Suppression of evidence in DWI cases – You have been charged with DWI, what should you do next? Our first instinct is to tell you that you should hire a lawyer or at the very least, get a consultation from a DWI attorney. This is because DWI convictions have very serious consequences that can follow you for the rest of your life. Because of this, you should do your best to fight them.
How we defend DWIs is a topic that we have previously written about extensively, but there is one common thread. The suppression of evidence is probably going to be most important strategy in most cases. In this blog, we will talk about the suppression of evidence in DWI cases. Like all of our blogs, this is intended for informational purposes only and not meant as a substitute of the advice and counsel of a DWI/DUI attorney.
What does suppression of evidence mean?
In order to be convicted of a crime, the government has to prove every element of that crime beyond a reasonable doubt. Absent a guilty plea, this is done through a trial setting, where evidence, through testimony and other means, is presented against the defendant. The government and the defense, however, are bound by the North Carolina Rules of Evidence.
It is by using these rules as well as constitutional principles, that your attorney can try to keep certain evidence against you from being considered by a judge or jury. An attorney can make certain motions to exclude certain evidence that would have otherwise been used against you. Without sufficient evidence against you, a guilty verdict is not legally permissible.
How most DWI arrests happen
Much of the evidence that is used in a DWI case is obtained well after the stop, and after the arrest for DWI. We will explain below.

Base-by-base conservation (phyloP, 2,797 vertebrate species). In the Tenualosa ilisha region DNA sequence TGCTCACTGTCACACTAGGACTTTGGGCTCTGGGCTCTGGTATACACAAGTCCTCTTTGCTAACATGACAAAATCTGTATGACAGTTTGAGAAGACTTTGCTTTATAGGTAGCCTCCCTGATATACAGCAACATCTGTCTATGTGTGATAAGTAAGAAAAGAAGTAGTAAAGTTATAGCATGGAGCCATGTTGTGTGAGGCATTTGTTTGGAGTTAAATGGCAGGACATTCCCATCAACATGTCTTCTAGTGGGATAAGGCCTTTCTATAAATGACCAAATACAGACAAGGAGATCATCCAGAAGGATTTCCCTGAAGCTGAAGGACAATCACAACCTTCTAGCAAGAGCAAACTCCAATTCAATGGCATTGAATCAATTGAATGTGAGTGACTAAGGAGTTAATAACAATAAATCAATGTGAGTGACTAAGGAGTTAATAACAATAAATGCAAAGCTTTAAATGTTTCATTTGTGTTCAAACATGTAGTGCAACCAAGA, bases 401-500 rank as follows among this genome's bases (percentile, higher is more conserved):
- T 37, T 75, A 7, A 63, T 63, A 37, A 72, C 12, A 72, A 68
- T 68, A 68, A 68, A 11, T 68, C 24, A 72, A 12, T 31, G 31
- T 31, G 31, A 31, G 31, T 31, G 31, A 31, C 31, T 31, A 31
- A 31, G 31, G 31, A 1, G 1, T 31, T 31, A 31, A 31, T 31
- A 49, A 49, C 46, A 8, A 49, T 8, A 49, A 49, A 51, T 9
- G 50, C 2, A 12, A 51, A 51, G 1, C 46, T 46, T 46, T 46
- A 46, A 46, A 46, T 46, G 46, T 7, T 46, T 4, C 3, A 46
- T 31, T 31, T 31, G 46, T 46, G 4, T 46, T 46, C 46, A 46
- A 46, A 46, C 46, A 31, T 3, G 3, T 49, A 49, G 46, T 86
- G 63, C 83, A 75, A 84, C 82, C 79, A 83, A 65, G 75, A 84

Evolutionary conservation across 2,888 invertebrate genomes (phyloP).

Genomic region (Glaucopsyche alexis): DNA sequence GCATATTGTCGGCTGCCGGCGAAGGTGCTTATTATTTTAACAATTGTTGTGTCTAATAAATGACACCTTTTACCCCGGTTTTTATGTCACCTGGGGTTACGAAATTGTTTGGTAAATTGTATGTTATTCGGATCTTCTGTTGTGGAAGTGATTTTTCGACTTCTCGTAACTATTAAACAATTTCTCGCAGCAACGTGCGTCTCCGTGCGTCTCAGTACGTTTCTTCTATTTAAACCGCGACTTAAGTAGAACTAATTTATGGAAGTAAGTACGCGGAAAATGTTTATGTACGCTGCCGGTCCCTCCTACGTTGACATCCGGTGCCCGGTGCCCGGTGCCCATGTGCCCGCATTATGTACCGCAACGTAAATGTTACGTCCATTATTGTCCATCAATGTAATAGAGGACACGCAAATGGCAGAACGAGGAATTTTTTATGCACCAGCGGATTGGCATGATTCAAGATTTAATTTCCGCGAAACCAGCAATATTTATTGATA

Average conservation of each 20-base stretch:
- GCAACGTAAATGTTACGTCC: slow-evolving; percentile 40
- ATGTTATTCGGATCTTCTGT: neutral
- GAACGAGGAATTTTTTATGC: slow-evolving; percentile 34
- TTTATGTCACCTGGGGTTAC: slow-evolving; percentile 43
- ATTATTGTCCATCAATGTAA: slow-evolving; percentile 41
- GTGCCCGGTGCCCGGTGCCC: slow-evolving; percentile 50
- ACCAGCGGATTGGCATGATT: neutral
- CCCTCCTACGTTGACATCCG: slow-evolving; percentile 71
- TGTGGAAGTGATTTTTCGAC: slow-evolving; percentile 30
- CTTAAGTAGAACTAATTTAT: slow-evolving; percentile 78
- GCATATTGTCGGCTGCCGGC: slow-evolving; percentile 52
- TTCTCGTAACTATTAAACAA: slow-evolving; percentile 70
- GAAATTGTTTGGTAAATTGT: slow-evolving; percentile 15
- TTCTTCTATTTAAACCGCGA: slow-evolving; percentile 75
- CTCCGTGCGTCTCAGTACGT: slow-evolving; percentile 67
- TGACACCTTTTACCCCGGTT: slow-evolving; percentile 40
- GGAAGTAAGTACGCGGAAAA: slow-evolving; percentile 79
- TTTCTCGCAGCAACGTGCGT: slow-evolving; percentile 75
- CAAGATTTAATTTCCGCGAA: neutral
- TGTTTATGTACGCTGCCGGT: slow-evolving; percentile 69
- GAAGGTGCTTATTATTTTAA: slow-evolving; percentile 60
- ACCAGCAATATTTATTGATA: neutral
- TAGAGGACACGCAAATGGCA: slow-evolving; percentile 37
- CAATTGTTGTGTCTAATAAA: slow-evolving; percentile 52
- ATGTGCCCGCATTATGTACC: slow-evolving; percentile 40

Typical DWI scenario:
- 1. Someone is pulled over for some sort of traffic violation, 2. The officer speaks to the driver, and something is said during that conversation or the strong odor of alcohol prompts the officer to ask the driver to step out of the vehicle, 3. The officer asks the driver to perform some field sobriety tests 4. The driver fails some or all of those tests, 5. The driver is arrested for DWI, 6. The officer gets a warrant to perform a blood test or a breathalyzer at the police station, 6. That test result is used as evidence against the driver, for DWI.
Common methods used to suppress evidence in a DWI case
- Challenging reasonable suspicion for the traffic stop
- Successfully arguing that the stop was illegally prolonged
- Challenging probable cause for the DWI arrest
- Challenging the findings of the field sobriety tests
- Challenging the accuracy of the instrument used to administer the test
- Successfully arguing that you were prohibited from having a witness present at testing
- Challenging the qualifications of the person who used the instrument to administer the test
- Challenging the chain of custody of the blood sample obtained
Every one of the above-mentioned methods is a subject in and of itself, too expansive to cover in this blog, but they all have the same thing in common. They would all be used to argue the inadmissibility of evidence of your impairment.